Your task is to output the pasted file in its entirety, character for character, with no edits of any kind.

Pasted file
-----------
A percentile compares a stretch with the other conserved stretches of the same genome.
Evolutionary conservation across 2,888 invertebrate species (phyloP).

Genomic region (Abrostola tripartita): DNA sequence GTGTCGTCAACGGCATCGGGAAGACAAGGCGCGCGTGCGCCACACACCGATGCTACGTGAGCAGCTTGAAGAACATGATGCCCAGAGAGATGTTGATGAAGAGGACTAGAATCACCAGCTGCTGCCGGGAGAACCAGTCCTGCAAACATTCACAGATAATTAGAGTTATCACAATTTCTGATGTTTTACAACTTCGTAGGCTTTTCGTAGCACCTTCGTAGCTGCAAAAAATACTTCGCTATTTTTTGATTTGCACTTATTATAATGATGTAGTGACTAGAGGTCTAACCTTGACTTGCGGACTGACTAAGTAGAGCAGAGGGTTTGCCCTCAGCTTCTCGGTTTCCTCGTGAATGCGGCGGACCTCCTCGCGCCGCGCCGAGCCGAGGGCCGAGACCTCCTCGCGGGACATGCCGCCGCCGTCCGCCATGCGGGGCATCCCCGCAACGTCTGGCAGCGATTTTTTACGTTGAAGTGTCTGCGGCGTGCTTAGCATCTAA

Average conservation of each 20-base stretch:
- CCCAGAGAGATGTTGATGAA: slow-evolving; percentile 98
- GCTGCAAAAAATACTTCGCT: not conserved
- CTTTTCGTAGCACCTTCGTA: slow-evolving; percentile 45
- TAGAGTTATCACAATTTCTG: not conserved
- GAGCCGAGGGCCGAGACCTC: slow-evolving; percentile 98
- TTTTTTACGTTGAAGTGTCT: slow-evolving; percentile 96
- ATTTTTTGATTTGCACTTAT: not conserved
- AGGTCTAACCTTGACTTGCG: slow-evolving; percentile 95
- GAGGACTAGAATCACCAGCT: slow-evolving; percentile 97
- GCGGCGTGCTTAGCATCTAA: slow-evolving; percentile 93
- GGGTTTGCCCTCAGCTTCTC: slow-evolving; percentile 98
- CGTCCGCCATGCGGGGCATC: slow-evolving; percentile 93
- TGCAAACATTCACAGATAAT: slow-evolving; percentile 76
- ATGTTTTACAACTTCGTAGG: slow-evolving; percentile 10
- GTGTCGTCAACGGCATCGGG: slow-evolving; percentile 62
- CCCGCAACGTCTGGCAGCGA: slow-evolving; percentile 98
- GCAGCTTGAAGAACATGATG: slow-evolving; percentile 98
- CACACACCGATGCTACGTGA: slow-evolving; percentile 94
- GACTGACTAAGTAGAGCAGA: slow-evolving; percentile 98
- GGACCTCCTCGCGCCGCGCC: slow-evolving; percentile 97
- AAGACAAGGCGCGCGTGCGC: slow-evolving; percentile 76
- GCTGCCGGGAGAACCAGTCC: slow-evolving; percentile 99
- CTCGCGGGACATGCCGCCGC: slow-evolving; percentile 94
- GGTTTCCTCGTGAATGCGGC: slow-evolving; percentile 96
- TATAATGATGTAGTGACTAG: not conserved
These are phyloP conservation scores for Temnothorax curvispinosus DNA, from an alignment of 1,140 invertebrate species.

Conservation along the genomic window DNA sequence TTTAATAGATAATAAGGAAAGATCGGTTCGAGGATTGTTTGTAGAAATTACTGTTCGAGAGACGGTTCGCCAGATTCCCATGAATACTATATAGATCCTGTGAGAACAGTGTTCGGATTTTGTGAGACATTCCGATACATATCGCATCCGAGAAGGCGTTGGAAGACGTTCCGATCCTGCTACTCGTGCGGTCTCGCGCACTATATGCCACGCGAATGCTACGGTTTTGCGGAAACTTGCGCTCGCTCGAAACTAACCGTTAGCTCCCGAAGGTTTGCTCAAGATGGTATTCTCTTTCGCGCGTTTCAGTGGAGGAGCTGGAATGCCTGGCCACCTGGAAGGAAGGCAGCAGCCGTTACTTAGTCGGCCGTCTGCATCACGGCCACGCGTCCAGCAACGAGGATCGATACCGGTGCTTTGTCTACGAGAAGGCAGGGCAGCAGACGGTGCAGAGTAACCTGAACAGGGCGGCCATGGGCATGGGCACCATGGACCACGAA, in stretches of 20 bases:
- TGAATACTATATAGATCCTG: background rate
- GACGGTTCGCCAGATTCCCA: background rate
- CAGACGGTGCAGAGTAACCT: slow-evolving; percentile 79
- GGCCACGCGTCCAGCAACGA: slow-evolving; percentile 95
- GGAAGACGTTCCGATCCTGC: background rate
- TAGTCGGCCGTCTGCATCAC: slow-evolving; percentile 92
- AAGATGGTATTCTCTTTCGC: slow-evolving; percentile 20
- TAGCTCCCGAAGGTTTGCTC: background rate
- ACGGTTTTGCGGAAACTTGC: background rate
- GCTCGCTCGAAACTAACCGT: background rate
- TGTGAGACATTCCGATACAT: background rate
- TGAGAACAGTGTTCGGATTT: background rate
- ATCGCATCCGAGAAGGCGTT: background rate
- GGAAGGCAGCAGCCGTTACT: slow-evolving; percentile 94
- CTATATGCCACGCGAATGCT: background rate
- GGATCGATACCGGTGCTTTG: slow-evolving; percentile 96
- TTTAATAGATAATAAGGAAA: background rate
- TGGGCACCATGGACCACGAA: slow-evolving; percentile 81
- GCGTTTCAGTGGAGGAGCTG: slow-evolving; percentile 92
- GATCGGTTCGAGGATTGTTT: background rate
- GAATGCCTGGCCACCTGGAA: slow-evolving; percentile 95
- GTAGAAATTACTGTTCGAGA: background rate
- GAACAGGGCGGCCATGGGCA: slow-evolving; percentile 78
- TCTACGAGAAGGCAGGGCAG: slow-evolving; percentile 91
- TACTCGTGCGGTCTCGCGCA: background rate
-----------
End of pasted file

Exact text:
A percentile compares a stretch with the other conserved stretches of the same genome.
Evolutionary conservation across 2,888 invertebrate species (phyloP).

Genomic region (Abrostola tripartita): DNA sequence GTGTCGTCAACGGCATCGGGAAGACAAGGCGCGCGTGCGCCACACACCGATGCTACGTGAGCAGCTTGAAGAACATGATGCCCAGAGAGATGTTGATGAAGAGGACTAGAATCACCAGCTGCTGCCGGGAGAACCAGTCCTGCAAACATTCACAGATAATTAGAGTTATCACAATTTCTGATGTTTTACAACTTCGTAGGCTTTTCGTAGCACCTTCGTAGCTGCAAAAAATACTTCGCTATTTTTTGATTTGCACTTATTATAATGATGTAGTGACTAGAGGTCTAACCTTGACTTGCGGACTGACTAAGTAGAGCAGAGGGTTTGCCCTCAGCTTCTCGGTTTCCTCGTGAATGCGGCGGACCTCCTCGCGCCGCGCCGAGCCGAGGGCCGAGACCTCCTCGCGGGACATGCCGCCGCCGTCCGCCATGCGGGGCATCCCCGCAACGTCTGGCAGCGATTTTTTACGTTGAAGTGTCTGCGGCGTGCTTAGCATCTAA

Average conservation of each 20-base stretch:
- CCCAGAGAGATGTTGATGAA: slow-evolving; percentile 98
- GCTGCAAAAAATACTTCGCT: not conserved
- CTTTTCGTAGCACCTTCGTA: slow-evolving; percentile 45
- TAGAGTTATCACAATTTCTG: not conserved
- GAGCCGAGGGCCGAGACCTC: slow-evolving; percentile 98
- TTTTTTACGTTGAAGTGTCT: slow-evolving; percentile 96
- ATTTTTTGATTTGCACTTAT: not conserved
- AGGTCTAACCTTGACTTGCG: slow-evolving; percentile 95
- GAGGACTAGAATCACCAGCT: slow-evolving; percentile 97
- GCGGCGTGCTTAGCATCTAA: slow-evolving; percentile 93
- GGGTTTGCCCTCAGCTTCTC: slow-evolving; percentile 98
- CGTCCGCCATGCGGGGCATC: slow-evolving; percentile 93
- TGCAAACATTCACAGATAAT: slow-evolving; percentile 76
- ATGTTTTACAACTTCGTAGG: slow-evolving; percentile 10
- GTGTCGTCAACGGCATCGGG: slow-evolving; percentile 62
- CCCGCAACGTCTGGCAGCGA: slow-evolving; percentile 98
- GCAGCTTGAAGAACATGATG: slow-evolving; percentile 98
- CACACACCGATGCTACGTGA: slow-evolving; percentile 94
- GACTGACTAAGTAGAGCAGA: slow-evolving; percentile 98
- GGACCTCCTCGCGCCGCGCC: slow-evolving; percentile 97
- AAGACAAGGCGCGCGTGCGC: slow-evolving; percentile 76
- GCTGCCGGGAGAACCAGTCC: slow-evolving; percentile 99
- CTCGCGGGACATGCCGCCGC: slow-evolving; percentile 94
- GGTTTCCTCGTGAATGCGGC: slow-evolving; percentile 96
- TATAATGATGTAGTGACTAG: not conserved
These are phyloP conservation scores for Temnothorax curvispinosus DNA, from an alignment of 1,140 invertebrate species.

Conservation along the genomic window DNA sequence TTTAATAGATAATAAGGAAAGATCGGTTCGAGGATTGTTTGTAGAAATTACTGTTCGAGAGACGGTTCGCCAGATTCCCATGAATACTATATAGATCCTGTGAGAACAGTGTTCGGATTTTGTGAGACATTCCGATACATATCGCATCCGAGAAGGCGTTGGAAGACGTTCCGATCCTGCTACTCGTGCGGTCTCGCGCACTATATGCCACGCGAATGCTACGGTTTTGCGGAAACTTGCGCTCGCTCGAAACTAACCGTTAGCTCCCGAAGGTTTGCTCAAGATGGTATTCTCTTTCGCGCGTTTCAGTGGAGGAGCTGGAATGCCTGGCCACCTGGAAGGAAGGCAGCAGCCGTTACTTAGTCGGCCGTCTGCATCACGGCCACGCGTCCAGCAACGAGGATCGATACCGGTGCTTTGTCTACGAGAAGGCAGGGCAGCAGACGGTGCAGAGTAACCTGAACAGGGCGGCCATGGGCATGGGCACCATGGACCACGAA, in stretches of 20 bases:
- TGAATACTATATAGATCCTG: background rate
- GACGGTTCGCCAGATTCCCA: background rate
- CAGACGGTGCAGAGTAACCT: slow-evolving; percentile 79
- GGCCACGCGTCCAGCAACGA: slow-evolving; percentile 95
- GGAAGACGTTCCGATCCTGC: background rate
- TAGTCGGCCGTCTGCATCAC: slow-evolving; percentile 92
- AAGATGGTATTCTCTTTCGC: slow-evolving; percentile 20
- TAGCTCCCGAAGGTTTGCTC: background rate
- ACGGTTTTGCGGAAACTTGC: background rate
- GCTCGCTCGAAACTAACCGT: background rate
- TGTGAGACATTCCGATACAT: background rate
- TGAGAACAGTGTTCGGATTT: background rate
- ATCGCATCCGAGAAGGCGTT: background rate
- GGAAGGCAGCAGCCGTTACT: slow-evolving; percentile 94
- CTATATGCCACGCGAATGCT: background rate
- GGATCGATACCGGTGCTTTG: slow-evolving; percentile 96
- TTTAATAGATAATAAGGAAA: background rate
- TGGGCACCATGGACCACGAA: slow-evolving; percentile 81
- GCGTTTCAGTGGAGGAGCTG: slow-evolving; percentile 92
- GATCGGTTCGAGGATTGTTT: background rate
- GAATGCCTGGCCACCTGGAA: slow-evolving; percentile 95
- GTAGAAATTACTGTTCGAGA: background rate
- GAACAGGGCGGCCATGGGCA: slow-evolving; percentile 78
- TCTACGAGAAGGCAGGGCAG: slow-evolving; percentile 91
- TACTCGTGCGGTCTCGCGCA: background rate